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Around-the-clock search for 32 missing in Russia gas blast re-starts after collapsing debris removed

Around-the-clock search for 32 missing in Russia gas blast re-starts after collapsing debris removed
Emergency staff have removed overhanging slabs that endangered rescuers in Magnitogorsk, but officials can’t say when all debris of exploded house will be cleared, which leaves fading chances to rescue survivors buried below.

Work had to be suspended on Tuesday evening in the Urals city, after more than 36 hours of continuous digging. At that point only nine bodies and one survivor – a baby boy – with as many as 32 victims possibly still trapped.

The explosion on the morning of December 31 mainly affected the flats around one stairwell of a 12-entrance Soviet apartment block in the industrial Urals city.

Also on rt.com Baby rescued after over 24 hours under rubble of Magnitogorsk house blast (VIDEO)

Authorities immediately feared that the nearby flats in the 10-story block were also on the verge of collapse, but pushed through the risk during New Year’s Eve, in a race to save people in freezing weather.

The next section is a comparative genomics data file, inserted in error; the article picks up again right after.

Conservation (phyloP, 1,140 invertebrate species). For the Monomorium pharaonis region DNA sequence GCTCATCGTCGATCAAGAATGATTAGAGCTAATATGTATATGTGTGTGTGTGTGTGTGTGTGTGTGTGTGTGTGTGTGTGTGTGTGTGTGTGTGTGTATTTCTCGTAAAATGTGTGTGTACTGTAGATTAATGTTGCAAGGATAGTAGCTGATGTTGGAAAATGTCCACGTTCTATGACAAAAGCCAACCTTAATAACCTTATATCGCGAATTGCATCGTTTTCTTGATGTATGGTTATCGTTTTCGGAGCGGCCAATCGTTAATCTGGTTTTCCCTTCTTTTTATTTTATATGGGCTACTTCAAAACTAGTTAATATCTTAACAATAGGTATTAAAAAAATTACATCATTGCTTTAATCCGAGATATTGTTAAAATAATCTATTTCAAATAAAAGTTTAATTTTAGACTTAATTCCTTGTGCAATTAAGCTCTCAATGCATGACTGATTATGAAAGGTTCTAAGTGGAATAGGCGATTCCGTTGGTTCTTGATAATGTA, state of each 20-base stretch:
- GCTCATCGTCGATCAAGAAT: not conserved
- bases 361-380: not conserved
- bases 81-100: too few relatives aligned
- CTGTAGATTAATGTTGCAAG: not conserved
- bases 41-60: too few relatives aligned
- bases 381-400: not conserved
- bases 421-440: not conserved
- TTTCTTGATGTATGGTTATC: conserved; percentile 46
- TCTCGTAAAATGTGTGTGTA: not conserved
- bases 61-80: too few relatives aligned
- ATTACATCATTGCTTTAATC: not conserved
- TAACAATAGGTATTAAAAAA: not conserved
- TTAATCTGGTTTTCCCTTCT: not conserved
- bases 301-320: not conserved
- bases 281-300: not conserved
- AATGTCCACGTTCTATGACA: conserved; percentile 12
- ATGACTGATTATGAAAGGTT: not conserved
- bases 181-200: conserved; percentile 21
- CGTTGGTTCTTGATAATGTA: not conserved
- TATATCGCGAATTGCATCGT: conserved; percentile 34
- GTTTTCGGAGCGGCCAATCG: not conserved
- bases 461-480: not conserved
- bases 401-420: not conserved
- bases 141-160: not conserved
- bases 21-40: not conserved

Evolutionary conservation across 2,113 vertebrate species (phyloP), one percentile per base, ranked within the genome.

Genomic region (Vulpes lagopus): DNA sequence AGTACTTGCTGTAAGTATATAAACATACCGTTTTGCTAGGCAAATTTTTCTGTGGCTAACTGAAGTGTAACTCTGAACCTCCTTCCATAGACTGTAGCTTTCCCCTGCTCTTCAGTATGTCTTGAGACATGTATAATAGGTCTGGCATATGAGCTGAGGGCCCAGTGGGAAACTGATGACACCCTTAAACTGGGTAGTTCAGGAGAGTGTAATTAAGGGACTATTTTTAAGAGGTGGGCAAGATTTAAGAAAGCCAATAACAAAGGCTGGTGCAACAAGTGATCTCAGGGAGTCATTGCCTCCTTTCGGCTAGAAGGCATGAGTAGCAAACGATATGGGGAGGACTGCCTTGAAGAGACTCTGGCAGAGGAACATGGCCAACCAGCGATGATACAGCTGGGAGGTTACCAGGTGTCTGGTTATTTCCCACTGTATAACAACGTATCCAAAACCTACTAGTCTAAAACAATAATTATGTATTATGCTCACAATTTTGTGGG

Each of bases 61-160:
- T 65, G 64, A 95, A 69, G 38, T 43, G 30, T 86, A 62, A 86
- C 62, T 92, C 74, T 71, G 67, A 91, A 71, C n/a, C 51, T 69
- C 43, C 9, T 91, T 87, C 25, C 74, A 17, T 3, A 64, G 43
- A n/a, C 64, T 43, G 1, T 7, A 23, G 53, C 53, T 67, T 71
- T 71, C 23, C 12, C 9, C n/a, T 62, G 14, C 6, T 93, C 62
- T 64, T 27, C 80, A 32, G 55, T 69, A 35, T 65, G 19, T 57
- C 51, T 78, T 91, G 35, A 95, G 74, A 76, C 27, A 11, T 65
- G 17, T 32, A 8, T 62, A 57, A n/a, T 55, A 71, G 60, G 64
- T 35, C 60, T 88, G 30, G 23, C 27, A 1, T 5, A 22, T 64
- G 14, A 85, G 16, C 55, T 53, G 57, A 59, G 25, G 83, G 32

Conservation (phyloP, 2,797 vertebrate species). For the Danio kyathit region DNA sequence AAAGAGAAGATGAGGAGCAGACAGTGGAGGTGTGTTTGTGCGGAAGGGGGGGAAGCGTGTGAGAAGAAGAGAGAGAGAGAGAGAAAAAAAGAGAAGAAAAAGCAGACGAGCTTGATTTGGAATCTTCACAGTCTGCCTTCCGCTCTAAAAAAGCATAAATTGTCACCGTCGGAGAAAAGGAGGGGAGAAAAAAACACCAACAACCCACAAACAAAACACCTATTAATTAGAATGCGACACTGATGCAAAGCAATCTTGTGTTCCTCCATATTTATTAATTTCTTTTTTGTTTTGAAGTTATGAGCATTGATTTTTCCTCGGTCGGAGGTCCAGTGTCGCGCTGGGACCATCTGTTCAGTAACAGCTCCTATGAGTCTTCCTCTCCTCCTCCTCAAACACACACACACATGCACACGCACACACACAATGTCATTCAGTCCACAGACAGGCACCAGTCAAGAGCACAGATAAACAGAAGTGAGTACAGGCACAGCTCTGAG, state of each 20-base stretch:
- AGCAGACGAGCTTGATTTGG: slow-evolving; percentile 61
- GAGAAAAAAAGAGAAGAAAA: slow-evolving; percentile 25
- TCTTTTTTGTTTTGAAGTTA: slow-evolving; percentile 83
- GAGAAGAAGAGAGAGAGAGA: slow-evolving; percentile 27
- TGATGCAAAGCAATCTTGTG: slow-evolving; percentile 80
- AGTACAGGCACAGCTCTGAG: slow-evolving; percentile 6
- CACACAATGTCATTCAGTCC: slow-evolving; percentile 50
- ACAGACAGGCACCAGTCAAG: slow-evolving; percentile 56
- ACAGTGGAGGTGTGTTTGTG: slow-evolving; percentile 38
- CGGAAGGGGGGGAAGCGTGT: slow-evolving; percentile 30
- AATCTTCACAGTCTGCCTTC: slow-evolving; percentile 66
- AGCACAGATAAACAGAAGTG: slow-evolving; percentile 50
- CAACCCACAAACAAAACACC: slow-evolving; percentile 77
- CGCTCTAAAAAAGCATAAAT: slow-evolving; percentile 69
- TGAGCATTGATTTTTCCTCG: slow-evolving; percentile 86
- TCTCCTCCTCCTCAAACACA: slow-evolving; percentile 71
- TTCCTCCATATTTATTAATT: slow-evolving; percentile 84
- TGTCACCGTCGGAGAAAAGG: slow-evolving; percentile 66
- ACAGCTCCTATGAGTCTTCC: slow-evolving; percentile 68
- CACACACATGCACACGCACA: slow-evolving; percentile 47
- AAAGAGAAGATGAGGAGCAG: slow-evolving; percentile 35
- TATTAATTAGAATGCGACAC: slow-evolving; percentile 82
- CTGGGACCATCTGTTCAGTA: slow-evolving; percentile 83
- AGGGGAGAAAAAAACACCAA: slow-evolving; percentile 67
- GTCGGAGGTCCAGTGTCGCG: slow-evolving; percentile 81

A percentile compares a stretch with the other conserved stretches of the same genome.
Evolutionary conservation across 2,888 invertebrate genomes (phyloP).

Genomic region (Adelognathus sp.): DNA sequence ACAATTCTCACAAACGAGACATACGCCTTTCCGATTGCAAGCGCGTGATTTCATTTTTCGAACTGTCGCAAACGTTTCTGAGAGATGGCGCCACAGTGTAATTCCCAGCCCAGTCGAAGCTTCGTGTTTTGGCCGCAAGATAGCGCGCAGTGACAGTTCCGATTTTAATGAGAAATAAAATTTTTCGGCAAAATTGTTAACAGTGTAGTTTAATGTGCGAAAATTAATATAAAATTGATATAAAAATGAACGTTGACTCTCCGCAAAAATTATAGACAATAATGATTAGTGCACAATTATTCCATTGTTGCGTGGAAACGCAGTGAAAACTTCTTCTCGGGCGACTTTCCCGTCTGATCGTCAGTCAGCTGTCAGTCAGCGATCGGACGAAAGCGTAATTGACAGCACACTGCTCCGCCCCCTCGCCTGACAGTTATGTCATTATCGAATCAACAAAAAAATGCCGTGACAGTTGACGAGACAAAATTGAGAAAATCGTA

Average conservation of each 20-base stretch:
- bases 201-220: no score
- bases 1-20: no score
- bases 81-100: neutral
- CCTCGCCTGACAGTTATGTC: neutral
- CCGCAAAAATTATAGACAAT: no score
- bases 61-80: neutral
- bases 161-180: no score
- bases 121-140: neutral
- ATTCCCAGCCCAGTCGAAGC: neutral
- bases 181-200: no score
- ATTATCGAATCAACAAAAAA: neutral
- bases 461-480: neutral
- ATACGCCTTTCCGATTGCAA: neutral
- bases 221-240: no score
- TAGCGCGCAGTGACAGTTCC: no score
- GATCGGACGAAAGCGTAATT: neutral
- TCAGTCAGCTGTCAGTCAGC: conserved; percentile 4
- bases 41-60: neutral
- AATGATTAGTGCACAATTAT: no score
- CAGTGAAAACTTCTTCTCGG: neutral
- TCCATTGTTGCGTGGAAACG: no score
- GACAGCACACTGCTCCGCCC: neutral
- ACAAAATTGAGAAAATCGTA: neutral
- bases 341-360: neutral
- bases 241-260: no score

Finally carried out, dismantling of some – not all - dangerous debris has created yet more rubble on top of the existing pile, slowing down the rescuers, who will once again work all the way through the night in shifts.

The press secretary of the governor of the Chelyabinsk region, which includes Magnitogorsk, said it was “impossible” to predict how long it would take to dig to the bottom. Earlier his boss, governor Boris Dubrovskiy predicted that on-site work would take “several more days.”

Meanwhile the criminal investigation over potential negligence has been handed over to the Particularly Important Cases department in Moscow, with those responsible facing potential jail terms if found guilty. Russia’s top official investigator, Aleksandr Bastrykin, who became the latest top Russian official to visit the site on Tuesday, said that he will chair the initial meeting.

Multiple reports in the Russian media said that residents inside the apartment block, which was built in 1973, repeatedly complained to their communal services over the strong smell of gas.


An impromptu memorial has now appeared outside the police cordon that surrounds house 164 on Karl Marx Avenue, with a string of people leaving candles, flowers and wrapped New Year presents to those caught in the tragedy. Several have braved the weather and stood outside for hours, in the hope of hearing of more people being saved.

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